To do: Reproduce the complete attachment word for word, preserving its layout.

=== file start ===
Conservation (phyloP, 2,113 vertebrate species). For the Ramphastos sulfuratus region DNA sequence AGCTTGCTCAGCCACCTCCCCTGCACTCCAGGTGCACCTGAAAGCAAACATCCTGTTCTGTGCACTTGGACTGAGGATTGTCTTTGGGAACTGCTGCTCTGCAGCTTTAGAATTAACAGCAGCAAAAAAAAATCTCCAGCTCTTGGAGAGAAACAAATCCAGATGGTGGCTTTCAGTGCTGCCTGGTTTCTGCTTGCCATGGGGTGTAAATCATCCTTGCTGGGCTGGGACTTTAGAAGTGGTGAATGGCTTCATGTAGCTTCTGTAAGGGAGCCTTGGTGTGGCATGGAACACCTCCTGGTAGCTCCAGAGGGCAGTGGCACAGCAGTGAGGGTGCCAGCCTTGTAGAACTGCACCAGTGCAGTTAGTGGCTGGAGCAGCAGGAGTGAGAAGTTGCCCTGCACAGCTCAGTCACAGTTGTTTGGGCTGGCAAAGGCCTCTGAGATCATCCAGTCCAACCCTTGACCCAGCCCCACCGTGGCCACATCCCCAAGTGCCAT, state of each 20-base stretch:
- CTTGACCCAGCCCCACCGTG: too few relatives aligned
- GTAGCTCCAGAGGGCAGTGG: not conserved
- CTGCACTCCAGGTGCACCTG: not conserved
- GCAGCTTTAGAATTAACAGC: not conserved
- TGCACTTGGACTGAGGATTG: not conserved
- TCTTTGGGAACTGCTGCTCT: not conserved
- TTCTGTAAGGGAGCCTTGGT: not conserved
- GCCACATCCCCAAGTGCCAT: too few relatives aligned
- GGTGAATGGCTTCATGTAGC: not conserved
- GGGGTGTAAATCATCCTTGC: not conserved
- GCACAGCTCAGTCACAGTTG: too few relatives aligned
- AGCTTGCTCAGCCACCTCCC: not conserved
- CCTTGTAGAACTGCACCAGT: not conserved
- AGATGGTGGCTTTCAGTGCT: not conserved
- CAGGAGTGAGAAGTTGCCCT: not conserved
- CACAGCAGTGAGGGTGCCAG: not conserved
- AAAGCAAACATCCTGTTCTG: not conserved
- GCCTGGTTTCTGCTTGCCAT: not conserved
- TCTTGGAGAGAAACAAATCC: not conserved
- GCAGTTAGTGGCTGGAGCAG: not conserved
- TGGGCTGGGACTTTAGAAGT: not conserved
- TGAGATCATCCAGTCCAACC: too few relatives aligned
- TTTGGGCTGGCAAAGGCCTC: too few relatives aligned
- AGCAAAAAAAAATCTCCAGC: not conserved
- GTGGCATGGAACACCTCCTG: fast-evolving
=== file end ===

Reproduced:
Conservation (phyloP, 2,113 vertebrate species). For the Ramphastos sulfuratus region DNA sequence AGCTTGCTCAGCCACCTCCCCTGCACTCCAGGTGCACCTGAAAGCAAACATCCTGTTCTGTGCACTTGGACTGAGGATTGTCTTTGGGAACTGCTGCTCTGCAGCTTTAGAATTAACAGCAGCAAAAAAAAATCTCCAGCTCTTGGAGAGAAACAAATCCAGATGGTGGCTTTCAGTGCTGCCTGGTTTCTGCTTGCCATGGGGTGTAAATCATCCTTGCTGGGCTGGGACTTTAGAAGTGGTGAATGGCTTCATGTAGCTTCTGTAAGGGAGCCTTGGTGTGGCATGGAACACCTCCTGGTAGCTCCAGAGGGCAGTGGCACAGCAGTGAGGGTGCCAGCCTTGTAGAACTGCACCAGTGCAGTTAGTGGCTGGAGCAGCAGGAGTGAGAAGTTGCCCTGCACAGCTCAGTCACAGTTGTTTGGGCTGGCAAAGGCCTCTGAGATCATCCAGTCCAACCCTTGACCCAGCCCCACCGTGGCCACATCCCCAAGTGCCAT, state of each 20-base stretch:
- CTTGACCCAGCCCCACCGTG: too few relatives aligned
- GTAGCTCCAGAGGGCAGTGG: not conserved
- CTGCACTCCAGGTGCACCTG: not conserved
- GCAGCTTTAGAATTAACAGC: not conserved
- TGCACTTGGACTGAGGATTG: not conserved
- TCTTTGGGAACTGCTGCTCT: not conserved
- TTCTGTAAGGGAGCCTTGGT: not conserved
- GCCACATCCCCAAGTGCCAT: too few relatives aligned
- GGTGAATGGCTTCATGTAGC: not conserved
- GGGGTGTAAATCATCCTTGC: not conserved
- GCACAGCTCAGTCACAGTTG: too few relatives aligned
- AGCTTGCTCAGCCACCTCCC: not conserved
- CCTTGTAGAACTGCACCAGT: not conserved
- AGATGGTGGCTTTCAGTGCT: not conserved
- CAGGAGTGAGAAGTTGCCCT: not conserved
- CACAGCAGTGAGGGTGCCAG: not conserved
- AAAGCAAACATCCTGTTCTG: not conserved
- GCCTGGTTTCTGCTTGCCAT: not conserved
- TCTTGGAGAGAAACAAATCC: not conserved
- GCAGTTAGTGGCTGGAGCAG: not conserved
- TGGGCTGGGACTTTAGAAGT: not conserved
- TGAGATCATCCAGTCCAACC: too few relatives aligned
- TTTGGGCTGGCAAAGGCCTC: too few relatives aligned
- AGCAAAAAAAAATCTCCAGC: not conserved
- GTGGCATGGAACACCTCCTG: fast-evolving